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In 1979 "punk" music was all the rage. The Residents had gone though the punk stage three years earlier with the release of "Satisfaction" and were ready for anything that was not punk.

They decided it was a good time to make the jump into world music, since by their own calculations it would not become popular for several more years. They scanned the map for a proper culture to exploit and, not finding one, became discouraged until seeing a large Coke sign featuring Santa Claus. Immediately they realized they had overlooked the North Pole because it is made of ice and therefore didn't exist on their world map.

Immediately rushing out to a library, they gathered all the information they could find on Eskimos. What they found was a government-issued book on Eskimo sanitation, a book of Eskimo legends, and one scratchy record of someone hitting a drum and chanting. Not exactly the rich cultural vein they had hoped to mine.

But it was enough, for it set the Eyeballs spinning off into their own imaginary world of six-month nights, marimbas made of frozen fish, and Eskimo sex lives. For almost four years the ideas tumbled around. Sometimes they would feel elated at some new breakthrough, but usually they moaned that the album would not only make dreary listening, but be pretentious beyond belief.

But when it was finally released ESKIMO was a hit, both in sales and in reviews. Andy Gill of New Music Express said, "I'm not sure quite how to convey the magnitude of The Residents' achievement with Eskimo. What I am sure of is that it's without doubt one of the most important albums ever made, if not the most important, and that its implications are of such an unprecedentedly revolutionary nature that the weak-minded polemical posturing of purportedly 'political' bands are positively bourgeois by comparison."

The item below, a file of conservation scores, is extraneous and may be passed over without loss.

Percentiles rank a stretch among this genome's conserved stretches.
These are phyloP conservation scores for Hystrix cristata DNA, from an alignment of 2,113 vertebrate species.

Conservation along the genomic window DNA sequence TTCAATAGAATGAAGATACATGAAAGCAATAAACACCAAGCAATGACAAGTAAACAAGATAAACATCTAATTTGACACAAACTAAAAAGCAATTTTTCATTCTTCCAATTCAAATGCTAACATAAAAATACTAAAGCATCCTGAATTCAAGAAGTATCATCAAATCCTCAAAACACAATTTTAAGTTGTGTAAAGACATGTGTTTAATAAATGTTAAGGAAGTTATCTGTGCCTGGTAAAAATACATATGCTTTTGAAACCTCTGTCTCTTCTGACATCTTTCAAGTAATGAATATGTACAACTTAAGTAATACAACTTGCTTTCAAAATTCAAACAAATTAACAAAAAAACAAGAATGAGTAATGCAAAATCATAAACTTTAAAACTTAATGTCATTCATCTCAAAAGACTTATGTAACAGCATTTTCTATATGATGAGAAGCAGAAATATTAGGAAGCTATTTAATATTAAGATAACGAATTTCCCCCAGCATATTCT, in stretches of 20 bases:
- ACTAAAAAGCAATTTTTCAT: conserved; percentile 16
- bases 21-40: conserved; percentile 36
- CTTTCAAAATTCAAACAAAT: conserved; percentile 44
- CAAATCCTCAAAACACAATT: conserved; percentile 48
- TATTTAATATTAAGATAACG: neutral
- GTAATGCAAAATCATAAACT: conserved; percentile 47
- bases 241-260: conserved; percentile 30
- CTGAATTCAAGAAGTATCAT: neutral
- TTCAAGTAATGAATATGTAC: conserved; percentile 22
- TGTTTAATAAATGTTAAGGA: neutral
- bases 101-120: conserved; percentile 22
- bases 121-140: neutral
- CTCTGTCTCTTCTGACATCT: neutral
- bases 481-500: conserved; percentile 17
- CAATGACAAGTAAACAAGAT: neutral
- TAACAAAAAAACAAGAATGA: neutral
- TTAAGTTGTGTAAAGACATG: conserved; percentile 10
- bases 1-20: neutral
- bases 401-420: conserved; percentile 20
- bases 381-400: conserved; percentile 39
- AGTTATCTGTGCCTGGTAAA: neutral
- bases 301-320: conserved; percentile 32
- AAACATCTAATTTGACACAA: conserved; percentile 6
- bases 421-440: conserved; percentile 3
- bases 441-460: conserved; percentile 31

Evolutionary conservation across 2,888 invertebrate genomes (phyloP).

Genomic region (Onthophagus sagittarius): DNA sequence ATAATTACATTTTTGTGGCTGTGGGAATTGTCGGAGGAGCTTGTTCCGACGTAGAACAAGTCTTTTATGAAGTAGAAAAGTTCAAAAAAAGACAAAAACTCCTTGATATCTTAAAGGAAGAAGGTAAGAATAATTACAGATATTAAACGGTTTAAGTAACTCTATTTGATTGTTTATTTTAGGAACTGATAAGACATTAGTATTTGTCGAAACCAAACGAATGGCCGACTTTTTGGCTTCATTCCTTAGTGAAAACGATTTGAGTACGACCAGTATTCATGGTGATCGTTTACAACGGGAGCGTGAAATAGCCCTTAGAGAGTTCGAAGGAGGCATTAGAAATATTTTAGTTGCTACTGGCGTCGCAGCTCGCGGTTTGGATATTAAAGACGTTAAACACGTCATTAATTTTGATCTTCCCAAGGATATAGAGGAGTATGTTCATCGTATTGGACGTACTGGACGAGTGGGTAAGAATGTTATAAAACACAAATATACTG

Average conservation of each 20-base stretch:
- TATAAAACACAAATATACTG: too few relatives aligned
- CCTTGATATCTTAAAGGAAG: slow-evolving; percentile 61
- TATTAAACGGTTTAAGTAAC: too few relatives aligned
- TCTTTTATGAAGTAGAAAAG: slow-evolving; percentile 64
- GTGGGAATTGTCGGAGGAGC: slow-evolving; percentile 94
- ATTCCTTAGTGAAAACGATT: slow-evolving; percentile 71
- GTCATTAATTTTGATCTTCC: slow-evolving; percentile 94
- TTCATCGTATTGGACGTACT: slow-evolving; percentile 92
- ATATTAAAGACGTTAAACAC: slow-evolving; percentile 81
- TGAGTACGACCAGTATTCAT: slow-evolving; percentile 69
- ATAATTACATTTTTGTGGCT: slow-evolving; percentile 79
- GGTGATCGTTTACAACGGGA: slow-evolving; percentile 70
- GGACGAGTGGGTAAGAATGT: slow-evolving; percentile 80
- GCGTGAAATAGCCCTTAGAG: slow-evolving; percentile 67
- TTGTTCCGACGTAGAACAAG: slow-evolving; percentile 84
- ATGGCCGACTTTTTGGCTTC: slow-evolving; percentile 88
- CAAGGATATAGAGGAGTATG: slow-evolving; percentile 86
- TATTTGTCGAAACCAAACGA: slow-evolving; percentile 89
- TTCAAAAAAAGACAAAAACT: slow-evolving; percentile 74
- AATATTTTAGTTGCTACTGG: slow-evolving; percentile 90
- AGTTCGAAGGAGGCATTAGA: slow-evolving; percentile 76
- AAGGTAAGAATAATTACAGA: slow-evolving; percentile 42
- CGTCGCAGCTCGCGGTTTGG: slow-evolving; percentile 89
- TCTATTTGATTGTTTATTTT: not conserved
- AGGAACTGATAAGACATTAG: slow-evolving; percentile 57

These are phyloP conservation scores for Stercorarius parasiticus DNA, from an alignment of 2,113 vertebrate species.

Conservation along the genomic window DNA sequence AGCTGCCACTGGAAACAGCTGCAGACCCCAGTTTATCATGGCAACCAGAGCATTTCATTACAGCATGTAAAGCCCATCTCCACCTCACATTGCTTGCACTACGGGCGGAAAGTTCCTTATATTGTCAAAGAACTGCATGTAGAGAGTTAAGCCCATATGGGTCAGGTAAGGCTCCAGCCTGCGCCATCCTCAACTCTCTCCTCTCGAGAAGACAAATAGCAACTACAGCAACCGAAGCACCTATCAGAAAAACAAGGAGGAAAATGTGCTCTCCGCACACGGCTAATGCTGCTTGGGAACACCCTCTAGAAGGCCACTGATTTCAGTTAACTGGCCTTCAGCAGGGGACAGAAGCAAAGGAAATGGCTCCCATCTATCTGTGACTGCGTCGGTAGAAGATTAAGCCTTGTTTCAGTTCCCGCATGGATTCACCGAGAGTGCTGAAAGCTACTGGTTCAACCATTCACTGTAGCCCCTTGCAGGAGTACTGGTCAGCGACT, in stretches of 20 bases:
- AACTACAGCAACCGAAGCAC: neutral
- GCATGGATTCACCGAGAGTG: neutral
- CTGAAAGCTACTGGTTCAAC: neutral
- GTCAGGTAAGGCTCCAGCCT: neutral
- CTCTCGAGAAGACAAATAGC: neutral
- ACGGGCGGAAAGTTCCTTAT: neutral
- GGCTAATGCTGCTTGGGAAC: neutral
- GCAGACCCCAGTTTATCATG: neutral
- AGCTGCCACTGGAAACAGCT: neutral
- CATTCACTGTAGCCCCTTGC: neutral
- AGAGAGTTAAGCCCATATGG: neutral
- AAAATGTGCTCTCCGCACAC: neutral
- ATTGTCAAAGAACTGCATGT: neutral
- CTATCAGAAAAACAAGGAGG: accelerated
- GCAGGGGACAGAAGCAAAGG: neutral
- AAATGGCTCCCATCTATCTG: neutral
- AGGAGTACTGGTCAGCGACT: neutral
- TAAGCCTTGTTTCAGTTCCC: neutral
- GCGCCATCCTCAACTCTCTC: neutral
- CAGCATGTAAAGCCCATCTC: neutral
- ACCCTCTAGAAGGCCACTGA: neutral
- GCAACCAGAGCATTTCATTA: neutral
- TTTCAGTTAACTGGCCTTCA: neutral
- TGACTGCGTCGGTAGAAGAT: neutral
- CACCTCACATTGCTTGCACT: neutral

He says this because the album tells the story, without relying upon words, of the assimilation of a ritualistic society into consumer culture. This story unfolds as Eskimo fables, a lived experience, set to the grinding of sound effects and music. It is a mind movie rich with detail. ESKIMO is, quite literally, a unique experience.


After Eskimo was released The Residents responded to the furor of fuss and praise it generated by taking various bits out of the album and re-working them to a disco parody of the original. The band then took over San Francisco's largest disco hall and held a release party featuring "weird" and "new" music. Diskomo didn't really catch on with the regular disco types until New Wave disco hit the scene, but after that the single did very well for a couple of years.


The Residents had long planned to produce a children's record -- of sorts. Goosebump is a collection of Mother Goose rhymes set to music with all of the "original sinister overtones" left in place. They teamed up with their long-time collaborator Snakefinger and recorded the songs using only musical instruments bought at Toys-R-Us. Although children's toys were used to produce the music, The Residents' grown-up toys were used afterwards in the mixing of the recording.

Diskomo 2000(2000)

In 2000, Bomba and East Side Digital re-released Diskomo/Goosebump on CD as Diskomo 2000. The collection included the original single's material, the 1992 version of Diskomo, and new, techno/dance versions of Diskomo and Twinkle for the year 2000.

Eskimo DVD(2002)

The original music has been remastered in Surround Sound and is accompanied by a slide show of images and text from the Eskimo story. The DVD is augmented by a bonus section called "excerpts from Nanook", taken from the old silent monochrome documentary and accompanied by music from the Hunters soundtrack.